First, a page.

"He has moved up rapidly because of the respect he has from his peers," Cochran said.
Nutter's appointment undoubtedly will mean more appearances on CNN, MSNBC, and other networks as journalists seek opinions about what an Obama or Romney presidency will mean for urban America. But the job also involves the less glamorous but important work of creating a metropolitan agenda that the mayors can pitch at the Republican and Democratic National Conventions.
That means lots of policy discussions on crime, infrastructure, and even garbage collection.
"I plan to continue to maintain the Conference of Mayors' focus primarily on the issues of jobs, infrastructure revitalization, and putting Philadelphians and Americans back to work, and on trying to get national policies through House and Senate that help to support that," Nutter said in an interview Wednesday.
Legislative priorities will include reauthorizing a transportation spending bill and making sure that interest rates on college loans do not rise dramatically, he said.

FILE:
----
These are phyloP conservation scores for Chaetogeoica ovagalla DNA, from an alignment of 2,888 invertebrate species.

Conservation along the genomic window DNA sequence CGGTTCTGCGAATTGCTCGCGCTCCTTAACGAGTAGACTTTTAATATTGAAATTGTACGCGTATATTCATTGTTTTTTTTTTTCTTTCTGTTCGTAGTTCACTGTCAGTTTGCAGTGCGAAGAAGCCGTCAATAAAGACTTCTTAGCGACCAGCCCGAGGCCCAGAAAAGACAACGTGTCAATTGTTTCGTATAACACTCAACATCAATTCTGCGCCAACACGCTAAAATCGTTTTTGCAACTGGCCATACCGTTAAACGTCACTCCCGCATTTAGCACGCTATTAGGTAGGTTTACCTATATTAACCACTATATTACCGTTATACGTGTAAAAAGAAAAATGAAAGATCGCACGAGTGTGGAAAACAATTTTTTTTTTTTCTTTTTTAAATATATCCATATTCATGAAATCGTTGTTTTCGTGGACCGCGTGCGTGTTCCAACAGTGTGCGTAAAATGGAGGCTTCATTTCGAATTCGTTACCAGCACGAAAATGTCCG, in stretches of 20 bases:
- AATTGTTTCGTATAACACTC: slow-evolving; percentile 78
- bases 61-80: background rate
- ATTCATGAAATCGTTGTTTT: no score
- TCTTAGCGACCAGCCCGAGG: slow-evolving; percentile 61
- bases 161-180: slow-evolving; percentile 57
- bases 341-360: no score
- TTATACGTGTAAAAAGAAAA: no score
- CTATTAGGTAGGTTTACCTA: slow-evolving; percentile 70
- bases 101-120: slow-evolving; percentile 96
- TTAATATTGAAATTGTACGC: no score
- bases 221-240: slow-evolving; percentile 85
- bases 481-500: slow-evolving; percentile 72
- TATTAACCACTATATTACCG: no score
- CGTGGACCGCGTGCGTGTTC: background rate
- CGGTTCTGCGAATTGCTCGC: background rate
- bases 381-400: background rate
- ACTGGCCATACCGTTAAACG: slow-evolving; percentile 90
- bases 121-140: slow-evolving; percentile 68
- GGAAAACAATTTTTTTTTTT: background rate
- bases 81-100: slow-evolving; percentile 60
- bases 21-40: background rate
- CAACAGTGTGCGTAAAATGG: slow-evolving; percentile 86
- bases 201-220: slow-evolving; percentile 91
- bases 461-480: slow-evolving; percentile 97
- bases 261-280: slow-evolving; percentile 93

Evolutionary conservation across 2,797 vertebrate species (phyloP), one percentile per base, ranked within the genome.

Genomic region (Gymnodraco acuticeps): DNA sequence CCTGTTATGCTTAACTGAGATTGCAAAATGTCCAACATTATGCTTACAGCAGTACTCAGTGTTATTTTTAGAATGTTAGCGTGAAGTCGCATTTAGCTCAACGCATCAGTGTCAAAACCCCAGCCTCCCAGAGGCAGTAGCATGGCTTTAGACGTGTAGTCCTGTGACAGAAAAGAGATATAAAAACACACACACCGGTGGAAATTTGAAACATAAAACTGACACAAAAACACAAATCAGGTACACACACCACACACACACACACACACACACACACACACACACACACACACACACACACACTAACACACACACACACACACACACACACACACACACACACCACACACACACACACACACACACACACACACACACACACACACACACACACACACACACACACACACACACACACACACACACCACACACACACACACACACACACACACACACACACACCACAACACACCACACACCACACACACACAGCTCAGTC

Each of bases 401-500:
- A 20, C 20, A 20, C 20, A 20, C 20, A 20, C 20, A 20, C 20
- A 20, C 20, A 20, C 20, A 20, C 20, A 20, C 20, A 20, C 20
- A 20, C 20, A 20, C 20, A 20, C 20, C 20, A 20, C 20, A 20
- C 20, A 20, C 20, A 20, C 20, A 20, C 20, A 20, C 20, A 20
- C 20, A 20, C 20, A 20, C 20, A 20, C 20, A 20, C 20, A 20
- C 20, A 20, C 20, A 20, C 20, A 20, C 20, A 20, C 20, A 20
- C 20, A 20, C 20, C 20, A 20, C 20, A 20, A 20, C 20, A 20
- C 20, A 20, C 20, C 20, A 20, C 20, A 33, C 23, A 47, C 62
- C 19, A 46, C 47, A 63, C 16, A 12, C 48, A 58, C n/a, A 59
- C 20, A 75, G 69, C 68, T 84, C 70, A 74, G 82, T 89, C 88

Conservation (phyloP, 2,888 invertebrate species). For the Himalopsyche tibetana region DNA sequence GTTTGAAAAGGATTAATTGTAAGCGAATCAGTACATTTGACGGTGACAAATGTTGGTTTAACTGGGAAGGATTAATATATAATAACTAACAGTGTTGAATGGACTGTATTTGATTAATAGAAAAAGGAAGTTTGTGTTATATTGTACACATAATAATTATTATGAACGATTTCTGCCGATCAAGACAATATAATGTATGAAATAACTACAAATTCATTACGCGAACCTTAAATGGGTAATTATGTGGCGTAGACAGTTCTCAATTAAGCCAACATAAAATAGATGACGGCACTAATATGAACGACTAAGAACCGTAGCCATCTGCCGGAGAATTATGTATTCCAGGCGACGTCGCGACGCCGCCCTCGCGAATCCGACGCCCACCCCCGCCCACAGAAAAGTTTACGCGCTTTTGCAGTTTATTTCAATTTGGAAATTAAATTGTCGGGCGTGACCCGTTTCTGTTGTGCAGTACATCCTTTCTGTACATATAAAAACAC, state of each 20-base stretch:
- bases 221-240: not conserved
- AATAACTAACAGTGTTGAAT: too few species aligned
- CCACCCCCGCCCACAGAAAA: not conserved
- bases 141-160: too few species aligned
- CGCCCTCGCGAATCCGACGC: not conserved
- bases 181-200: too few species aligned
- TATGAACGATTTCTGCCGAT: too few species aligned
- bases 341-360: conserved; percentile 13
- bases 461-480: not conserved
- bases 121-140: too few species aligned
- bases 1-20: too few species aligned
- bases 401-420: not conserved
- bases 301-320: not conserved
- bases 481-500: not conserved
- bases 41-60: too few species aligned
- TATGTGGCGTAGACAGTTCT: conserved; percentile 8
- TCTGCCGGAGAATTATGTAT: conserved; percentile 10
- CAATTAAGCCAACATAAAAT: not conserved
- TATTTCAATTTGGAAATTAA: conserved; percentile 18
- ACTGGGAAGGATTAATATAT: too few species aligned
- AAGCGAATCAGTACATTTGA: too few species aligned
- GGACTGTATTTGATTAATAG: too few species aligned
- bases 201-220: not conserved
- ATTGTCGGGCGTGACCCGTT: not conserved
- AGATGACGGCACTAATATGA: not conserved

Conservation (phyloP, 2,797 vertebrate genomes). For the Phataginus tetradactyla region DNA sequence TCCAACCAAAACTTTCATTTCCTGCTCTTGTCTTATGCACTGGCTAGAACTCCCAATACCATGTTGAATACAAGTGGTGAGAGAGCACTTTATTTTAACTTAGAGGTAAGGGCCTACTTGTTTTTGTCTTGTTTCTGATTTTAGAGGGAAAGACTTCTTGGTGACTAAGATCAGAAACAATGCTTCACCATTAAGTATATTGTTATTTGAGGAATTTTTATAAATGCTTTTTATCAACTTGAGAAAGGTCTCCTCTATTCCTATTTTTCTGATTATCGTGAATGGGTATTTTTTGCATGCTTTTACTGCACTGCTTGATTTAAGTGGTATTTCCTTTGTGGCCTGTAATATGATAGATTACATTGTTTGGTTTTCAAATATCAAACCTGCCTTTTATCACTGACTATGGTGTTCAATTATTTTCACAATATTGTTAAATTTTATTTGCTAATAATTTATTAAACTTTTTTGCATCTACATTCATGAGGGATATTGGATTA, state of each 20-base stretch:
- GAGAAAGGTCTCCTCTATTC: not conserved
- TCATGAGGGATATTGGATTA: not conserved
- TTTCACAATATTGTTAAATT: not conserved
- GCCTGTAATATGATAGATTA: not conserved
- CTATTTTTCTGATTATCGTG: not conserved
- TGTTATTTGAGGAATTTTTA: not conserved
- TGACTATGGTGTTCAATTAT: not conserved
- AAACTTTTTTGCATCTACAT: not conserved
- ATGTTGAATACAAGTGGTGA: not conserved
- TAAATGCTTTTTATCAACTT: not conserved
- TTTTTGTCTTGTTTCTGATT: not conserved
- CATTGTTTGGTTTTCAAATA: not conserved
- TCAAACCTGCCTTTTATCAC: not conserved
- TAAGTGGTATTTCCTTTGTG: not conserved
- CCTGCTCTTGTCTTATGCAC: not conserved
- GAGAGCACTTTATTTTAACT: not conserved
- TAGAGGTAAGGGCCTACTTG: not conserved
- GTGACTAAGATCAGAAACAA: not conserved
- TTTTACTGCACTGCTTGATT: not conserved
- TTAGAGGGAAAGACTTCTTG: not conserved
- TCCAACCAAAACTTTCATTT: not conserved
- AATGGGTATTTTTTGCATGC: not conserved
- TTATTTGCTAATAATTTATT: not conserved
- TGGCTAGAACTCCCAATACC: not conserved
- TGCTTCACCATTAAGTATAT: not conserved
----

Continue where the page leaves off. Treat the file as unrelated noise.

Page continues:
Former Pennsylvania Gov. Ed Rendell said Nutter's new post would help Philadelphia.
"It is a very important position and it will give the mayor leverage with the White House, leverage with the Congress," Rendell said. "It's a very positive chip in terms of being able to turn it into some beneficial developments for the city of Philadelphia."
The conference is nonpartisan and represents 1,309 cities with populations of 30,000 or more. Its current president is Los Angeles Mayor Antonio R. Villaraigosa.
Contact Miriam Hill at 215-854-5520 or firstname.lastname@example.org or on Twitter @miriamhill. Read the City Hall politics blog at www.heardinthehall.com.